Tuesday, October 16, 2007

A Penny For This Thought

It's been weeks since a good friend, Steve, first heard of me being broke. It's nothing new to me, really --- being broke. I've always been reckless with my finances. And I'd have sporadic moments of guilt here and there but it never really bothered me. But on Saturday night, when everybody was out and having fun, I was at home, being punished for overspending AGAIN. that night, I knew I just had to admit: My recklessness is getting way out of control!

So this good friend once mentioned that he was willing to be my financial planner. But we were drinking that time and we were humoring my spending habits so I didn't think he was serious. And I would guess he didn't think I was serious about my problem either. I talk about it all the time that it has probably lost its "value". Almost short of saying, it's already become a joke.

To cut the long story short, Steve offered again tonight. And he seems to be serious about it. He seems to already know which of my expenses are unnecessary and how much I REALLY am capable of saving. I am impressed, really. It almost seems to me like he's reviewed my financial profile all those nights we were out getting hammered and trying to get a decent lay.

Immediately before I started writing this blog, we were chatting online about this. It got me quite excited and here's why---

He doesn't ask for anything unreasonable in return. Nothing unreasonable --- not even sexual favors from me or any of my friends *winks at Steve*. He knows his Math. He will educate me on Excel. He promised he will never ask to be the sgnatory of my bank account. He doesn't intimidate me with all those sickening financial jargon. He talks sense. And an observation based on friendship, he is rational. (Too rational in fact, that he overanalyzes even matters of the heart)

But come to think of it, all the basic principles that he's mentioned from the first time ever that we talked about money, I've already heard and read about. His offer is just more difficult to resist because of his scientific approach. Hello! Microsoft Excel! Well, that and the fact that I've come to a point that I know that I really have to start doing something about my finances.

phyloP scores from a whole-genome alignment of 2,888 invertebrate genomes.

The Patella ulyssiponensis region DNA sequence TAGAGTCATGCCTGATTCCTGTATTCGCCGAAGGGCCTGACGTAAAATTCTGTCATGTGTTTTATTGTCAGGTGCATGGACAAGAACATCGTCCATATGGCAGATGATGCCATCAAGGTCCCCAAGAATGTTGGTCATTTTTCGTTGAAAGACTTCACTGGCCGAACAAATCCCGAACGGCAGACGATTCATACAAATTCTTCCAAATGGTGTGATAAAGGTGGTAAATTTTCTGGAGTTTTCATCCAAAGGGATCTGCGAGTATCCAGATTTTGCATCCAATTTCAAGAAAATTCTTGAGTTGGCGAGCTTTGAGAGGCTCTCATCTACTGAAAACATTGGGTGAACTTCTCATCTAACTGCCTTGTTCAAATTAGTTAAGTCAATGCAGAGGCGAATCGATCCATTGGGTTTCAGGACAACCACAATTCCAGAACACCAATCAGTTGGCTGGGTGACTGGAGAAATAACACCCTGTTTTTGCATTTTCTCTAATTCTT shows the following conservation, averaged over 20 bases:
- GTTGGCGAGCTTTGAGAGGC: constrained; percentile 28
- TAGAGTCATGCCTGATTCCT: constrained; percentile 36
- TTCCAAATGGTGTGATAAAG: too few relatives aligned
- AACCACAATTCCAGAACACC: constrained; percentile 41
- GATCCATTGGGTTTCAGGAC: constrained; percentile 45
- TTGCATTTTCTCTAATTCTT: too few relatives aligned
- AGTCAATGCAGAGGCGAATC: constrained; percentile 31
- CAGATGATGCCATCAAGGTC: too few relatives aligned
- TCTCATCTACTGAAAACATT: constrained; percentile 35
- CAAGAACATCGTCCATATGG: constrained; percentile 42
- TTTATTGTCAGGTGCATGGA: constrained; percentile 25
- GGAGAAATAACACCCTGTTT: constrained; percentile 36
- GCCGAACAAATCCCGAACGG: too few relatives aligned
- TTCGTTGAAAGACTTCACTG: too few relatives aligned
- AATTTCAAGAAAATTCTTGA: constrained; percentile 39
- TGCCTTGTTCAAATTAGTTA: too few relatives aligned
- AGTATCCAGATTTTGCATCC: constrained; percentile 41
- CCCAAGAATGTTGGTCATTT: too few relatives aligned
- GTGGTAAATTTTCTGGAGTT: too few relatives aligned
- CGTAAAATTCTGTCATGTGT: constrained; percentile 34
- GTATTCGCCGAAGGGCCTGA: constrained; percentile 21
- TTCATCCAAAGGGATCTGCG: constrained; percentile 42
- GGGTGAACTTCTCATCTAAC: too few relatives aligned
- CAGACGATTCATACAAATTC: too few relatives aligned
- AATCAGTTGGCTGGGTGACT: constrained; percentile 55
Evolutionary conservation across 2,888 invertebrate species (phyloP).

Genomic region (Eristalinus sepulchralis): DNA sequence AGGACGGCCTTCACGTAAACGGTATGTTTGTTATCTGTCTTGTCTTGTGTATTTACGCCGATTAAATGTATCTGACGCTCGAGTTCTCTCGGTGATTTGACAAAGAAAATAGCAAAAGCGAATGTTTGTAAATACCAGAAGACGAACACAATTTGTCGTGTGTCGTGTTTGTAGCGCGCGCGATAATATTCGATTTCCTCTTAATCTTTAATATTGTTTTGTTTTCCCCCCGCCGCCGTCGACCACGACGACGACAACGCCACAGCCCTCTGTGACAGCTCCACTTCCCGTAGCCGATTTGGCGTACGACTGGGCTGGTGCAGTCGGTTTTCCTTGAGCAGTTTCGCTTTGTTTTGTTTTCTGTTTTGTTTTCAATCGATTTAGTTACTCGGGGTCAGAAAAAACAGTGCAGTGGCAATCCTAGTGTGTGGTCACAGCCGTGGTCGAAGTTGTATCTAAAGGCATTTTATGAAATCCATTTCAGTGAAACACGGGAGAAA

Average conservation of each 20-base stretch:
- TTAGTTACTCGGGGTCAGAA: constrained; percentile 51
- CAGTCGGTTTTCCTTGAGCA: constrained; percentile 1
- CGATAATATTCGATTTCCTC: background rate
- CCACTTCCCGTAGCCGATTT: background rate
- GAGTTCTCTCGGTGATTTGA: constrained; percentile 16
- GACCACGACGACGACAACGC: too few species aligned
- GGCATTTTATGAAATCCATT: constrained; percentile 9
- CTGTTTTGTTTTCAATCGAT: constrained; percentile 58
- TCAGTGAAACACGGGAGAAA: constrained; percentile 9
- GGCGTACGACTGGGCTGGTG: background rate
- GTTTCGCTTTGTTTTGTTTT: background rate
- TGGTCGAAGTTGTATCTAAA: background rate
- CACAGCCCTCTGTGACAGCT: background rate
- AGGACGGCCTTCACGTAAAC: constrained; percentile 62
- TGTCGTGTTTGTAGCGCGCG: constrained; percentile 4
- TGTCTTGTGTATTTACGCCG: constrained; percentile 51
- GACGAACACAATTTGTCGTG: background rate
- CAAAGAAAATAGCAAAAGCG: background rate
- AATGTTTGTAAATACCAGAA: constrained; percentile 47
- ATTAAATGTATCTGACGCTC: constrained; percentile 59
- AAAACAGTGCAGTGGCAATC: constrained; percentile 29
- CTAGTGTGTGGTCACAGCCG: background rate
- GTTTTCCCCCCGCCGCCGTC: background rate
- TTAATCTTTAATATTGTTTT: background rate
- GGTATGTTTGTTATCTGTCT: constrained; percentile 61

Then he said it. What I knew was the ultimate solution but wished he'd be more scrupulous in telling me --- I'll have to be ready. More than anything, it's a complete change in lifestyle. That means cutting down on shopping, abstaining from too many night-outs, and less rendezvous with Collins. It's quite daunting, I must admit. But it's necessary.

The thing is, my willpower, valid reasoning and sound judgement don't always triumph over my impulsiveness. They rarely do, actually. Even with their powers combined. There's only one way that could possibly defeat my being a spendthrift. From the words of Dan, Julius and Chris, I have to be addicted to saving up.

How can I do that?

2 comments:

DonPato said...

I have found the being broke can be a nasty habit to slip in. I can burn though massive amounts of money with very little effect. I used up millions in dollars one unfortunately year in Thailand. I had the best dress houseboys and cooks in town. I’m sure they are all retired now and living quite happily.
DonPato
GayThailand

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